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Incentives blamed for slow car sales

Hefty programs by Big Three hurting auto makers' brand equity, expert says

Wednesday, January 7, 2004

Amid data showing a dramatic decline of automobile sales in December among the Big Three manufacturers in Canada, industry insiders and observers are putting much of the blame on hefty incentives offered to consumers.

"Finally, the long-term impact of all these incentives is starting to take hold," said Richard Cooper, director of the Canadian operations of consulting firm J.D. Power and Associates.

"There's no sense of urgency. Consumers assume they'll be around -- if they're not here today, they'll be back tomorrow. . . . An incentive is supposed to drive people into showrooms to buy a vehicle, but under this scenario, it's lost its effectiveness."

According to data provided by manufacturers on Monday, the Big Three auto makers -- General Motors of Canada Ltd., Ford Motor Co. of Canada Ltd. and DaimlerChrysler Canada Inc. -- watched their unit sales drop 11.2 per cent in 2003, while offshore-based manufacturers posted a 1.1-per-cent gain.

For December, GM Canada's sales dropped 37.4 per cent compared with the same period in 2002, while Ford's fell 24 per cent and DaimlerChrysler's plunged 33.2 per cent.

Both the Canadian and U.S. markets have been hit with a flurry of incentives in recent years from the Big Three, ranging from zero-per-cent financing to large cash-back programs to 24-hour test drives.

Car buyers did take advantage of the programs initially, but now consumers are looking more at quality instead of price, Mr. Cooper argues. He said incentives are hurting the Big Three's "brand equity," which is having a "more subtle" impact, but one that can be "more ominous" for manufacturers.

"The person who's been drawn to Chevrolet has been drawn there because of price. If Chevrolet does not offer the same kind of incentives, then [that person] is going to be looking elsewhere," he said. "It makes it more difficult for a brand like Chevrolet to launch new models. They've got some very attractive new models out there but I think what's happened over the last few years is the equity in the brand has probably suffered."

He added: "They're going to have to rebuild the consumer's confidence in their brand, based on things other than price. They've got a real challenge, they've dug themselves into a hole," referring not only to GM's Chevrolet line but also to Ford and DaimlerChrysler.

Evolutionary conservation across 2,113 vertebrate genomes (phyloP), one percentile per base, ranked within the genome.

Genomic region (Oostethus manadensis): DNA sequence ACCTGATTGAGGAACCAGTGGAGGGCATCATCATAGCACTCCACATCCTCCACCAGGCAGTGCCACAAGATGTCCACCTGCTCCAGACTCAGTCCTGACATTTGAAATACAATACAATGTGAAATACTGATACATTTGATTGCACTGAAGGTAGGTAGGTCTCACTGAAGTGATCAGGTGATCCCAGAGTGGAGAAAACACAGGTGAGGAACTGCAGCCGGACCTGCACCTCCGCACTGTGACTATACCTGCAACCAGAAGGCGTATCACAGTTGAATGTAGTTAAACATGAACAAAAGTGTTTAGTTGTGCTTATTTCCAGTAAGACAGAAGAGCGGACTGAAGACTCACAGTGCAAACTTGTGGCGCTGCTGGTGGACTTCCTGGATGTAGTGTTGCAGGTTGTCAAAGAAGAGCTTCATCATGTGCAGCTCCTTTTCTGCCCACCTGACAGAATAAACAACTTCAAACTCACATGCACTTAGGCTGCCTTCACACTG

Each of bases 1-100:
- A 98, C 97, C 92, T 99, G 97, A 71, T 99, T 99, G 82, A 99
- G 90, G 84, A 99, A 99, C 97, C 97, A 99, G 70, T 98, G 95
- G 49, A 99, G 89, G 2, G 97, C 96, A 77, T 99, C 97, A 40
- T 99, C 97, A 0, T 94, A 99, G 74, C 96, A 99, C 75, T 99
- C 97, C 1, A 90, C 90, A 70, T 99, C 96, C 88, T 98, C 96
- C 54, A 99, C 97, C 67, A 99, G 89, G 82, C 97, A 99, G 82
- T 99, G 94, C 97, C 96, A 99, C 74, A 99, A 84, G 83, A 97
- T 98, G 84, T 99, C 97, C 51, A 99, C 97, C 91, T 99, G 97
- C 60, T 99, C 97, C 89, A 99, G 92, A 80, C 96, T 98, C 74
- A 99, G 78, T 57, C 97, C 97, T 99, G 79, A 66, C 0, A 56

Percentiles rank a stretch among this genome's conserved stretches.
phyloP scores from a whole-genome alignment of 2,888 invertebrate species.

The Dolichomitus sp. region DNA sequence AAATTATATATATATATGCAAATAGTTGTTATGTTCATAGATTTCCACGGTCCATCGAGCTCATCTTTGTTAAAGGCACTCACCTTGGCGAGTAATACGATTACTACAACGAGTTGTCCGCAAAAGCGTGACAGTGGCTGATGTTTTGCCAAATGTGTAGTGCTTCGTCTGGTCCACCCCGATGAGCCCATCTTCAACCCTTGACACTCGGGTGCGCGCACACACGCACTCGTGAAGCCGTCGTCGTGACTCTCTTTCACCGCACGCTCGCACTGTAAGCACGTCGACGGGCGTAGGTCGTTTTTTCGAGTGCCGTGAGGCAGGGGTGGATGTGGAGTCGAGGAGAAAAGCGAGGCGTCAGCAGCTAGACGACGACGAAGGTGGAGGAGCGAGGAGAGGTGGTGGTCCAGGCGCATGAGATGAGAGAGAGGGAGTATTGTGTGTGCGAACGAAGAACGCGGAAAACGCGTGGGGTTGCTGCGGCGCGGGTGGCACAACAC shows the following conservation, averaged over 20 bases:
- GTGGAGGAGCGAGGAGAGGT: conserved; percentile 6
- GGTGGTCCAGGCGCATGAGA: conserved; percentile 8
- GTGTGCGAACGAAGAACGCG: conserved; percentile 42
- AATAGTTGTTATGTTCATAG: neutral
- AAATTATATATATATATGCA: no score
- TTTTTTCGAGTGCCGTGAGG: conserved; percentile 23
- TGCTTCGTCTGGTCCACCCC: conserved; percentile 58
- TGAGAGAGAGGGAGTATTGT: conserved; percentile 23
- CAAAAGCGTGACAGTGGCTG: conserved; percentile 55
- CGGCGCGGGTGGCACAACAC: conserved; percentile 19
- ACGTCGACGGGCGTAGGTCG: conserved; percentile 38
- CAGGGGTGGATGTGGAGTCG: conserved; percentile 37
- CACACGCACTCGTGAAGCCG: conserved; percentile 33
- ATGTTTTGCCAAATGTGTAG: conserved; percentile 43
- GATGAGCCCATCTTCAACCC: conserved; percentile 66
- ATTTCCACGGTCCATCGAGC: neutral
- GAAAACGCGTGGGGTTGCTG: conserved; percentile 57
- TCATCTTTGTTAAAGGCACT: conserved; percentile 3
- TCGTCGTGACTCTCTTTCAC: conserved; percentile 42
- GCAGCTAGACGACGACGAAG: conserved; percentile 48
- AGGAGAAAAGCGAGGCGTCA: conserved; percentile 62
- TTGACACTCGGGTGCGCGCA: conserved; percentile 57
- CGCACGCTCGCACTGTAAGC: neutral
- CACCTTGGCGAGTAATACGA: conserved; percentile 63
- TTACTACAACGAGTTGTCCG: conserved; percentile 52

Steve Carew, a sales manager at Halifax's O'Reagan Lexus Toyota, agrees."The incentives [among the Big Three] have peaked and their effectiveness has peaked. We expect . . . they won't be as effective in the weeks and months to come," Mr. Carew said.

"People are looking for long-term quality as opposed to a short-term price."

While the Big Three suffered dramatic sales declines in 2003, Toyota Canada Inc. -- which has not been as active in the incentive game as its U.S.-based rivals -- watched its Canadian market share rise last year as consumers were attracted to the quality of its cars rather than sticker prices, analysts have said.

Meanwhile, Doug Leggat, the owner of Burlington, Ont.'s Leggat Pontiac dealership, blames more than just incentives for the drop in sales on his lot.

"Certainly, in this area here, I would think there are a few people that are concerned about their livelihood," he said, noting that a large chunk of the population works in the manufacturing sector.

Carlos Gomes, an economist who follows the auto sector for Bank of Nova Scotia, said earlier this week that many consumers are becoming concerned about what impact the soaring dollar will have on the Canadian economy, particularly the manufacturing sector, which relies heavily on exports and strong foreign currencies. As a result, they're putting off major purchases such as cars.

"Would another $2,000 [off per vehicle] bring any more people in? I don't think so," Mr. Leggat said.

5 Posts
What pisses me off is that they put rebates on the Malibu, what the crap? They haven't even given it a chance before slapping a thousand off. The second I see a rebate on a F-150 or Freestar Ill die, they're selling pretty well. Ive seen like 10 or each around here. And there are 3 04' F-150's in my Zip Code alone, that's good, and one Freestar.

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Originally posted by Mr_Pringle+Jan 15 2004, 06:53 PM--></div><table border='0' align='center' width='95%' cellpadding='3' cellspacing='1'><tr><td>QUOTE (Mr_Pringle @ Jan 15 2004, 06:53 PM)</td></tr><tr><td id='QUOTE'> <!--QuoteBegin-Dior@Jan 15 2004, 02:55 PM
The second I see a rebate on a F-150 or Freestar Ill die, they're selling pretty well. Ive seen like 10 or each around here.
2,500 on the Freestar-- Article Here [/b][/quote]
Great Pringle!, Now you've killed Dior. And he was so young too.
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